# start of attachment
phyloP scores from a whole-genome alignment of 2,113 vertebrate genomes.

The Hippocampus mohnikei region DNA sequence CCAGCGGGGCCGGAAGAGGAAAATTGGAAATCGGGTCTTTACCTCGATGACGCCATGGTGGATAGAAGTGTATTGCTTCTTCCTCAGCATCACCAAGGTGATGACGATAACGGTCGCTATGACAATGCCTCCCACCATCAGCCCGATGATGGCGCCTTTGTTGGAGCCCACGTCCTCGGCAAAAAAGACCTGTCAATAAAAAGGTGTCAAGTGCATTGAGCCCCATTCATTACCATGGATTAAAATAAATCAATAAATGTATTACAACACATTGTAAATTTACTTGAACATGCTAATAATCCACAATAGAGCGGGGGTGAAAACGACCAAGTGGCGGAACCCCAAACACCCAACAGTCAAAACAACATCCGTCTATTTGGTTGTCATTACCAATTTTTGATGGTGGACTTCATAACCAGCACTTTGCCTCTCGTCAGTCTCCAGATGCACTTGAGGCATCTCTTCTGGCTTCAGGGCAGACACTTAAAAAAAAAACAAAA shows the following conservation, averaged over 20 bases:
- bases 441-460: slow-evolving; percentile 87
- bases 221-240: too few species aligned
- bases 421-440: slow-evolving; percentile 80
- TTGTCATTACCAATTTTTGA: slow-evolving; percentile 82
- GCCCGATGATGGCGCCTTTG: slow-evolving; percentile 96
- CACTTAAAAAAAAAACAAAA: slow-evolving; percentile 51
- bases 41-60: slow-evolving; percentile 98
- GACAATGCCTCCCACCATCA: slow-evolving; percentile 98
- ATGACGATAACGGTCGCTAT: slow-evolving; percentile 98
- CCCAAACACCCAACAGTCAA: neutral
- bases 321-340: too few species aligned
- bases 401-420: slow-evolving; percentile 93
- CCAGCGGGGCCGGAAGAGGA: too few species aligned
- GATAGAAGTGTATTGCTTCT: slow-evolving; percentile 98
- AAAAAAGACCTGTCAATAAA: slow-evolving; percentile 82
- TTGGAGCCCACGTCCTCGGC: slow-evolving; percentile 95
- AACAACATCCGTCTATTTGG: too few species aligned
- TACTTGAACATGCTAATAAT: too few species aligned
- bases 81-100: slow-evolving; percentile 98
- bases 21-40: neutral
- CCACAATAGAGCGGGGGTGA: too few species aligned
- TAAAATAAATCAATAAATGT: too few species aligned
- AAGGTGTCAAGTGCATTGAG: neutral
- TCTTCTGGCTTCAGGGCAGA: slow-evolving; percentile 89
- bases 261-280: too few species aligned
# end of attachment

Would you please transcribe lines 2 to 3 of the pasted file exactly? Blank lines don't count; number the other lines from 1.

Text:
The Hippocampus mohnikei region DNA sequence CCAGCGGGGCCGGAAGAGGAAAATTGGAAATCGGGTCTTTACCTCGATGACGCCATGGTGGATAGAAGTGTATTGCTTCTTCCTCAGCATCACCAAGGTGATGACGATAACGGTCGCTATGACAATGCCTCCCACCATCAGCCCGATGATGGCGCCTTTGTTGGAGCCCACGTCCTCGGCAAAAAAGACCTGTCAATAAAAAGGTGTCAAGTGCATTGAGCCCCATTCATTACCATGGATTAAAATAAATCAATAAATGTATTACAACACATTGTAAATTTACTTGAACATGCTAATAATCCACAATAGAGCGGGGGTGAAAACGACCAAGTGGCGGAACCCCAAACACCCAACAGTCAAAACAACATCCGTCTATTTGGTTGTCATTACCAATTTTTGATGGTGGACTTCATAACCAGCACTTTGCCTCTCGTCAGTCTCCAGATGCACTTGAGGCATCTCTTCTGGCTTCAGGGCAGACACTTAAAAAAAAAACAAAA shows the following conservation, averaged over 20 bases:
- bases 441-460: slow-evolving; percentile 87